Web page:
MIAMI, FLORIDA - Puerto Rico’s Caribe Hilton general manager Pablo Jose Torres Sojo has been elected president of the Caribbean Hotel and Tourism Association (CHTA).
A veteran of the hospitality industry, he takes over from Barbados hotelier Patricia Affonso-Dass who for the past two years presided over the association, which represents the private sector interests of the Caribbean's bread and butter sector.
Affonso-Dass passed the gavel to Torres at the CHTA Annual General Meeting which took place virtually on Friday, October 16, 2020, pledging her continued support during his presidency: “I want to thank Pablo for taking on this important leadership role at this critical time for the industry. His experience and understanding of tourism’s challenges are what we need during these difficult times. I know I join our leadership team at CHTA in committing our full support for his presidency.”
Torres has a long and distinguished relationship with hotel and tourism associations throughout the Caribbean. Prior to being elected to the CHTA presidency, he served as CHTA’s Fifth Vice President and was a member of the Association’s Executive Committee, its core decision-making body. A former director and Vice President for the Bahamas Hotel and Tourism Association, he also served for over two years as Chairman of the Board for the Puerto Rico Hotel and Tourism Association and leads its General Managers & Owners Committee.
Frank Comito, CEO and Director General of CHTA, welcomed Torres into his new role, and the wealth of experience he brings to the important post: “Pablo is an exemplary tourism professional, who knows and understands our industry and cares for the region on a deeply personal level. His understanding of all aspects of the hotel industry, his experience with local associations, and the on-the-ground challenges which he has faced and met in dealing with major crisis situations like storms and hurricanes, zika, and now Coronavirus Disease 2019, have prepared him to take on this important role, as the industry works its way out of the COVID-19 pandemic.”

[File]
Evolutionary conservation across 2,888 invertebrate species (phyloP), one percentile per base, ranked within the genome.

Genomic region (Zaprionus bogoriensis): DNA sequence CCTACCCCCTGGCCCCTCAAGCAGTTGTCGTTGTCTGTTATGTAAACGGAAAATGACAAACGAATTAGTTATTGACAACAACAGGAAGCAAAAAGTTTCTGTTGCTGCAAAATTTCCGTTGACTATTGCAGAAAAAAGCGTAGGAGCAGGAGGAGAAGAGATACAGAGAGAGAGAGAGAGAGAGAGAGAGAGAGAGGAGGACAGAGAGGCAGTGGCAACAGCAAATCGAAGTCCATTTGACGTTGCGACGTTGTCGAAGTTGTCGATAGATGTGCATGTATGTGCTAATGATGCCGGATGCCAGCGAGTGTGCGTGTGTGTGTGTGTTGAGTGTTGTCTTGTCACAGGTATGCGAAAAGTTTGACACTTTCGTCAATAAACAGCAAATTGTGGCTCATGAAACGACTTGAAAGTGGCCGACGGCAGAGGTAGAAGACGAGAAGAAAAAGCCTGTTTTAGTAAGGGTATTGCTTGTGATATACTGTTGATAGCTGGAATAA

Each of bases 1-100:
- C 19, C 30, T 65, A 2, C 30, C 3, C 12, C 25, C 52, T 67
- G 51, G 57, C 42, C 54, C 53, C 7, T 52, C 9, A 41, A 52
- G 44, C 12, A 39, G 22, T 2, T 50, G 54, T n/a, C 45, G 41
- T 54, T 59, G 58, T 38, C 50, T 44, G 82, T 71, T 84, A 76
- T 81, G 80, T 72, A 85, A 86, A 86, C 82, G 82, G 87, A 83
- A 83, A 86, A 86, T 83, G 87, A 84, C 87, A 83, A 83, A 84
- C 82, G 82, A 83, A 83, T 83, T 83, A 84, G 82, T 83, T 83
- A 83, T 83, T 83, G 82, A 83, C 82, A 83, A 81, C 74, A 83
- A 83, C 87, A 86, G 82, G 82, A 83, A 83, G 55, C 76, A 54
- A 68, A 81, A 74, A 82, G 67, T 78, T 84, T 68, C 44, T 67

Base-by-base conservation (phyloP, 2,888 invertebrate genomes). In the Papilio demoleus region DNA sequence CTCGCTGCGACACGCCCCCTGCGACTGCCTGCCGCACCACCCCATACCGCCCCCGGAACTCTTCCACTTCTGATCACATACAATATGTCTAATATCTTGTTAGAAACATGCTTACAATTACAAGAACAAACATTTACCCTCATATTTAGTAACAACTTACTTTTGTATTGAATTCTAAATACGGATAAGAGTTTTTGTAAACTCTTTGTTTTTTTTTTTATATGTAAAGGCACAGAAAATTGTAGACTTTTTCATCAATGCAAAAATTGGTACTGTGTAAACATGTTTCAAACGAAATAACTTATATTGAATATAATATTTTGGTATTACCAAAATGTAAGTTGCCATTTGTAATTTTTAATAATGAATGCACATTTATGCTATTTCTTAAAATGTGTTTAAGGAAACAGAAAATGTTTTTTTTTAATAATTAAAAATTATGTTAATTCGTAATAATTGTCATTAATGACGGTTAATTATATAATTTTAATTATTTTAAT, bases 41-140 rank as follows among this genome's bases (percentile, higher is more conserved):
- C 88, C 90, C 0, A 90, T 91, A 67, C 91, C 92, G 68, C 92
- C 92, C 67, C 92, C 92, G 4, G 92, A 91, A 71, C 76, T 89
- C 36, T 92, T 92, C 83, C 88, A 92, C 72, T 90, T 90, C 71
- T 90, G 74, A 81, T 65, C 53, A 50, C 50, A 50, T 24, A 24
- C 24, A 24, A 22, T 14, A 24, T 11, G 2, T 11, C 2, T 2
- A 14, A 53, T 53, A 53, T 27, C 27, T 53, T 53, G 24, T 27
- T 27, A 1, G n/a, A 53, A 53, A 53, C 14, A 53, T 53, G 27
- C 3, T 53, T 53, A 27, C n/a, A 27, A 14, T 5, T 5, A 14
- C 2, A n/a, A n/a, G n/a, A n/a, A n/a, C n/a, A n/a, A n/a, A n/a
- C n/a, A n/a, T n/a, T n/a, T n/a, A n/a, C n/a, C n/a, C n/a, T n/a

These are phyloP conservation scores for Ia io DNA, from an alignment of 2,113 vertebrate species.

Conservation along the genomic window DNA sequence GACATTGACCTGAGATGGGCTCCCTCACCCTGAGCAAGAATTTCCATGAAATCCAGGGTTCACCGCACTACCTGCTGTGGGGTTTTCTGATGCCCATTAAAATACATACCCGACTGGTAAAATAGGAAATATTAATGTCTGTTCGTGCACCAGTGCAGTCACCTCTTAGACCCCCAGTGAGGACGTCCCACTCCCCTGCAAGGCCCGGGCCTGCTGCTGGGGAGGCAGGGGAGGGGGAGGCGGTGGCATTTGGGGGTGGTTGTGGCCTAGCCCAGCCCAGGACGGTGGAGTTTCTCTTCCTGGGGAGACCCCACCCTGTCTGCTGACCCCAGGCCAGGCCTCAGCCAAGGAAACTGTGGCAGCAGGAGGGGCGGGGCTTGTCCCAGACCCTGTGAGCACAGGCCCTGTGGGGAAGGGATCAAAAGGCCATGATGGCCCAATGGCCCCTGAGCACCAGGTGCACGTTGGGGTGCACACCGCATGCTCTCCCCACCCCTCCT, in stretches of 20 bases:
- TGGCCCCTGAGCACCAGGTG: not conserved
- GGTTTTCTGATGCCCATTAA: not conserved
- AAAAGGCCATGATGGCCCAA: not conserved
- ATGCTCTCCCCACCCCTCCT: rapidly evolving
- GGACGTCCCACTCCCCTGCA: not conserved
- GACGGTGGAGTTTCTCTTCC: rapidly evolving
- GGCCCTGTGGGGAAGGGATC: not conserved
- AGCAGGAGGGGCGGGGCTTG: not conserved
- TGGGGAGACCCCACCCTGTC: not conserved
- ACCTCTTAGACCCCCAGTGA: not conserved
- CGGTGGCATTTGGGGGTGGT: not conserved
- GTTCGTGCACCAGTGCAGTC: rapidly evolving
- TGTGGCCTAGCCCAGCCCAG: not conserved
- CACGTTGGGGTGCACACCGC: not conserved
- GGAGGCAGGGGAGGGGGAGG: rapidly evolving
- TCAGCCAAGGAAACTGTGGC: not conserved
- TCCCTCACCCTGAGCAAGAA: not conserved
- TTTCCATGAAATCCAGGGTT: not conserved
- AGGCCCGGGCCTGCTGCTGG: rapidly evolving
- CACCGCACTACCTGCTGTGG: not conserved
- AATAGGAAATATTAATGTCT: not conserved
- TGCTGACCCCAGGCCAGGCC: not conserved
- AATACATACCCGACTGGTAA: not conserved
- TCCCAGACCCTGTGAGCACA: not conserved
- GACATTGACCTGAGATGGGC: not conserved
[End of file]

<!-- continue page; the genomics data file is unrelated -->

Commenting on his new role, Torres stated: “It is a great honor to receive the support of such an eminent group of highly experienced professionals who, with CHTA and their companies and organizations, will be at the very forefront of the Caribbean’s post-pandemic economic recovery. I am confident that working collectively as one, we will see our sector and the region’s main economic driver emerge from this crisis much stronger, much like we saw Puerto Rico’s tourism industry make a dramatic comeback following Hurricane Maria,” he said.
Torres started in the hotel industry as a food and beverage trainee, and successfully completed hospitality-related studies at Colegio Universitario Hotel Escuela de Venezuela and Hocking College in Ohio. Over his 31-year career, Torres has kept abreast of industry trends and made professional development a priority, obtaining additional certifications in hotel real estate investment, strategic leadership, revenue management, financial management, and food and beverage management.
He credits the professional development focus of Hilton International and the mentorship of Hilton’s top hoteliers for providing the support which has been essential to his success in the industry.
He has held a number of key leadership positions with internationally recognized hotel companies throughout the Caribbean and Latin America, including Starwood, InterContinental, Four Seasons and, most recently, Hilton. For the past six years, he has served as General Manager at the Caribe Hilton in San Juan, Puerto Rico, having previously held the position at the British Colonial Hilton Nassau in The Bahamas and the Hilton Short Hills in New Jersey.
Bilingual in English and Spanish, Torres brings broad international experience to the role, having worked in countries as diverse as Belgium, Germany, South Korea, Israel, Ecuador, Mexico, Colombia, The Bahamas, Trinidad, Jamaica and Aruba, as well as the United Kingdom.
Torres will serve as CHTA president for the next two years.